Expression of the cancer-associated DNA polymerase ε P286R in fission yeast leads to translesion synthesis polymerase dependent hypermutation and defective DNA replication
Soriano I., Vazquez E., De Leon N., Bertrand S., Heitzer E., Toumazou S., Bo Z., Palles C., Pai C-C., Humphrey TC., Tomlinson I., Cotterill S., Kearsey SE.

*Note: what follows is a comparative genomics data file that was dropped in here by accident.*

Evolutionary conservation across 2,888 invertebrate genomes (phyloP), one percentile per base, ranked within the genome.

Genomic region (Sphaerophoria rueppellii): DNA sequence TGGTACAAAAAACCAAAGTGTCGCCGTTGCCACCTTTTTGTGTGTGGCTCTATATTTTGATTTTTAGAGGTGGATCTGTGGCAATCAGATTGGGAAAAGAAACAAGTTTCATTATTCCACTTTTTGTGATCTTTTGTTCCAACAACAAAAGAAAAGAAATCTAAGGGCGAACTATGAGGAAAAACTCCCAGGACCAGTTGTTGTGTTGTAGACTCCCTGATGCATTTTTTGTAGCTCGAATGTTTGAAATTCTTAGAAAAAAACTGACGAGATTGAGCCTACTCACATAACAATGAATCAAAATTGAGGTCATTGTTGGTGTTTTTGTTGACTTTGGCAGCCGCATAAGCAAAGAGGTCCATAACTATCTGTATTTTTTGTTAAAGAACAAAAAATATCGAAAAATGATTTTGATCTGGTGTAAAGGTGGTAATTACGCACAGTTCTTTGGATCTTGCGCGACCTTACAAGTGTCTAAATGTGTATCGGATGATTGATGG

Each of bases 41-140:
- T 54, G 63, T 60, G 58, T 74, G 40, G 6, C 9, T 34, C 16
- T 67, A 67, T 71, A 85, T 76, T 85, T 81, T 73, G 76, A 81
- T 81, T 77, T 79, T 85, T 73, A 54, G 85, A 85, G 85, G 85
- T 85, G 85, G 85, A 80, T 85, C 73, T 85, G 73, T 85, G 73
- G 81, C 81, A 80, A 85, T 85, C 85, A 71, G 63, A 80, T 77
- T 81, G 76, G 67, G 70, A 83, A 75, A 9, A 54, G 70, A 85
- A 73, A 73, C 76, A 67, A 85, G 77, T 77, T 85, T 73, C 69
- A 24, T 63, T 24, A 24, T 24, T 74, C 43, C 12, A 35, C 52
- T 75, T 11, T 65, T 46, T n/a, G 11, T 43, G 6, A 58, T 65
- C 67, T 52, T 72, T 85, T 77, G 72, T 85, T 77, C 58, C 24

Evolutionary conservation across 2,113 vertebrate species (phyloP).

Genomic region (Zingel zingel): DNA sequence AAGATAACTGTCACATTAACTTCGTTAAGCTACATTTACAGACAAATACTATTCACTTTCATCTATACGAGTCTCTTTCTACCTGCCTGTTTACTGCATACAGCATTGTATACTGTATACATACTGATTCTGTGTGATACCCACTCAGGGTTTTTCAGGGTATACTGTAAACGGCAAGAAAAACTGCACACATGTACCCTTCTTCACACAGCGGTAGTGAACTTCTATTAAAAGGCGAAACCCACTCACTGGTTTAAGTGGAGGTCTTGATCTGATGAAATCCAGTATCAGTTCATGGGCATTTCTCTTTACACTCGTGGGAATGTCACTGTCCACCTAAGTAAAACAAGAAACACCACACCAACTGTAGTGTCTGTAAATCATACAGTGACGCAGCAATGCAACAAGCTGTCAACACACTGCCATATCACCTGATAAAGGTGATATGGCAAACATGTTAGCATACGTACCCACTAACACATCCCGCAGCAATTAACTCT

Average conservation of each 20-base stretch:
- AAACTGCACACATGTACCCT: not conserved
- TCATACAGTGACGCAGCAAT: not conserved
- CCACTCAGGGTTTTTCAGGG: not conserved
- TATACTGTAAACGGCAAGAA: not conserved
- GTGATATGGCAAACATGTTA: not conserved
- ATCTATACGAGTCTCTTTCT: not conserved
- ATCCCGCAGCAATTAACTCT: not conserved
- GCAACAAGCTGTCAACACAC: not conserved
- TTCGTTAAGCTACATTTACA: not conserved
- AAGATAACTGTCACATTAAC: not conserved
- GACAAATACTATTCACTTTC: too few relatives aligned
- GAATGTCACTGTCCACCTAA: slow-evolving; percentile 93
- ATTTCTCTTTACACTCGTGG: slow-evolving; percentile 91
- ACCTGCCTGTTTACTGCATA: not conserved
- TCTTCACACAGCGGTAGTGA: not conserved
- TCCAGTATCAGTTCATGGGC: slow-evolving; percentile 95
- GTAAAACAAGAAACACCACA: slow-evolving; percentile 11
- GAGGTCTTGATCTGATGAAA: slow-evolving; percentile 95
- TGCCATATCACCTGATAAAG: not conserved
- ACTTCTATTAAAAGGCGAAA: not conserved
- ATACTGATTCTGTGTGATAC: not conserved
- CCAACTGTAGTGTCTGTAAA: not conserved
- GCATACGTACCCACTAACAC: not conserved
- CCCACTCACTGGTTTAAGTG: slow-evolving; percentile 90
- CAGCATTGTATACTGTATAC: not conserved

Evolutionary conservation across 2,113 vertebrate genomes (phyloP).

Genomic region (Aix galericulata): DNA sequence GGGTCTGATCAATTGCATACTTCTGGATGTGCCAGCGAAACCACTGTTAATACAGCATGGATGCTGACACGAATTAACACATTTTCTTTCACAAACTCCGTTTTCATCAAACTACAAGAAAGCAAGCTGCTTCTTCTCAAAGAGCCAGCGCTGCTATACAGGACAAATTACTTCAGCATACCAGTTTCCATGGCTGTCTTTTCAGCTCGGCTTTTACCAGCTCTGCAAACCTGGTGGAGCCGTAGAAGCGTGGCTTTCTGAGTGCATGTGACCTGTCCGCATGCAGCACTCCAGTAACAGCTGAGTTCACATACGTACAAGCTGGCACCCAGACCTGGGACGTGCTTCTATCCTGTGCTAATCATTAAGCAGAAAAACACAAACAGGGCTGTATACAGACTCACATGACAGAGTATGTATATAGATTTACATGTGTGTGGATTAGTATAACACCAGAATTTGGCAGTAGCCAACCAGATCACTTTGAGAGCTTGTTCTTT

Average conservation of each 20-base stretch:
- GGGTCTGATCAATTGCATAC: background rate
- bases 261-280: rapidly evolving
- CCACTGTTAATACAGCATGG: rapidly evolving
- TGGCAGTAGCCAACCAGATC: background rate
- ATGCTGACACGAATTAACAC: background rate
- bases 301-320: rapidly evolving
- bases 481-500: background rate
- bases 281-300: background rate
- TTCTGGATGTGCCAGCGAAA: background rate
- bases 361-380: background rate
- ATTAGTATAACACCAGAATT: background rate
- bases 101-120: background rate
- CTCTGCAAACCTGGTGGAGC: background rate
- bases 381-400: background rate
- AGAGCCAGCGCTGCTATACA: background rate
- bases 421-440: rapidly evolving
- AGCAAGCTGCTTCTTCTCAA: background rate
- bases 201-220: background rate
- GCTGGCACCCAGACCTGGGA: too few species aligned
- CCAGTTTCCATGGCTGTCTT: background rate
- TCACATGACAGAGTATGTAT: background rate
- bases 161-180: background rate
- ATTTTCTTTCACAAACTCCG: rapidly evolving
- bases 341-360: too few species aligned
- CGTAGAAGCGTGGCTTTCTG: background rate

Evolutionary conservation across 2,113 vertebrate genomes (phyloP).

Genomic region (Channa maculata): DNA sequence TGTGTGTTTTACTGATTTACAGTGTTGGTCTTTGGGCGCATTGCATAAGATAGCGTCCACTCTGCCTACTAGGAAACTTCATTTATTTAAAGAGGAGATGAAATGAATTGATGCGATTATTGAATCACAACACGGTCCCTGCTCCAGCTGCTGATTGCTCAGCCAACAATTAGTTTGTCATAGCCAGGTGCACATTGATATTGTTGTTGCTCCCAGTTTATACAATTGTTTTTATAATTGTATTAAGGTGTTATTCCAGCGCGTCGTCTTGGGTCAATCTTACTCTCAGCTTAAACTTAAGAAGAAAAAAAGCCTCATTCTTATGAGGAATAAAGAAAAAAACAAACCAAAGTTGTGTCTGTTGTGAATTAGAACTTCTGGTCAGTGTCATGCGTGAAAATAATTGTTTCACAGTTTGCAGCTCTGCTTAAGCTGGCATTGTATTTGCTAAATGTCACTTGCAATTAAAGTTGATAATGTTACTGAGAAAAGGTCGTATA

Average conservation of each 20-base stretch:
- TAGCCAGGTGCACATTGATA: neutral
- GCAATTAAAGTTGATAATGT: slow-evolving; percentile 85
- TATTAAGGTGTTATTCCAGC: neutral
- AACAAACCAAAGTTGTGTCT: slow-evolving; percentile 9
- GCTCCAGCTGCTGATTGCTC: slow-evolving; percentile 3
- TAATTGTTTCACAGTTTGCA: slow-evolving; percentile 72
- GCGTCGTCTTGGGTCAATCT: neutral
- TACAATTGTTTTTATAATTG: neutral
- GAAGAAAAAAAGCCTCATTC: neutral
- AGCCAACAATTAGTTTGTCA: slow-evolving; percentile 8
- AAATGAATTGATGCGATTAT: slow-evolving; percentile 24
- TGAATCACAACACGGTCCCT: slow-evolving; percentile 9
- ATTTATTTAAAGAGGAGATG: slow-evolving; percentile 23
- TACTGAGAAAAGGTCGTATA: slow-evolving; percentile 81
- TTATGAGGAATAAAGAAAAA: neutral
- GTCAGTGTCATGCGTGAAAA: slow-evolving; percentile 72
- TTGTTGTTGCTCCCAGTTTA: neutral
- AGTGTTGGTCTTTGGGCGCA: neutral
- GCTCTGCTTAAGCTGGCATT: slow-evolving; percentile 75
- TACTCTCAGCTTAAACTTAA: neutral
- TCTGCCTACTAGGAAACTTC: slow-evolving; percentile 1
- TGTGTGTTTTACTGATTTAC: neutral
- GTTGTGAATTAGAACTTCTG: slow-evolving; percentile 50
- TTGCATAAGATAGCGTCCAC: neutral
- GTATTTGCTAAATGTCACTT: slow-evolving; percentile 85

Somatic and germline mutations in the proofreading domain of the replicative DNA polymerase ε (POLE-exonuclease domain mutations, POLE-EDMs) are frequently found in colorectal and endometrial cancers and, occasionally, in other tumours. POLE-associated cancers typically display hypermutation, and a unique mutational signature, with a predominance of C > A transversions in the context TCT and C > T transitions in the context TCG. To understand better the contribution of hypermutagenesis to tumour development, we have modelled the most recurrent POLE-EDM (POLE-P286R) in Schizosaccharomyces pombe. Whole-genome sequencing analysis revealed that the corresponding pol2-P287R allele also has a strong mutator effect in vivo, with a high frequency of base substitutions and relatively few indel mutations. The mutations are equally distributed across different genomic regions, but in the immediate vicinity there is an asymmetry in AT frequency. The most abundant base-pair changes are TCT > TAT transversions and, in contrast to human mutations, TCG > TTG transitions are not elevated, likely due to the absence of cytosine methylation in fission yeast. The pol2-P287R variant has an increased sensitivity to elevated dNTP levels and DNA damaging agents, and shows reduced viability on depletion of the Pfh1 helicase. In addition, S phase is aberrant and RPA foci are elevated, suggestive of ssDNA or DNA damage, and the pol2-P287R mutation is synthetically lethal with rad3 inactivation, indicative of checkpoint activation. Significantly, deletion of genes encoding some translesion synthesis polymerases, most notably Pol κ, partially suppresses pol2-P287R hypermutation, indicating that polymerase switching contributes to this phenotype.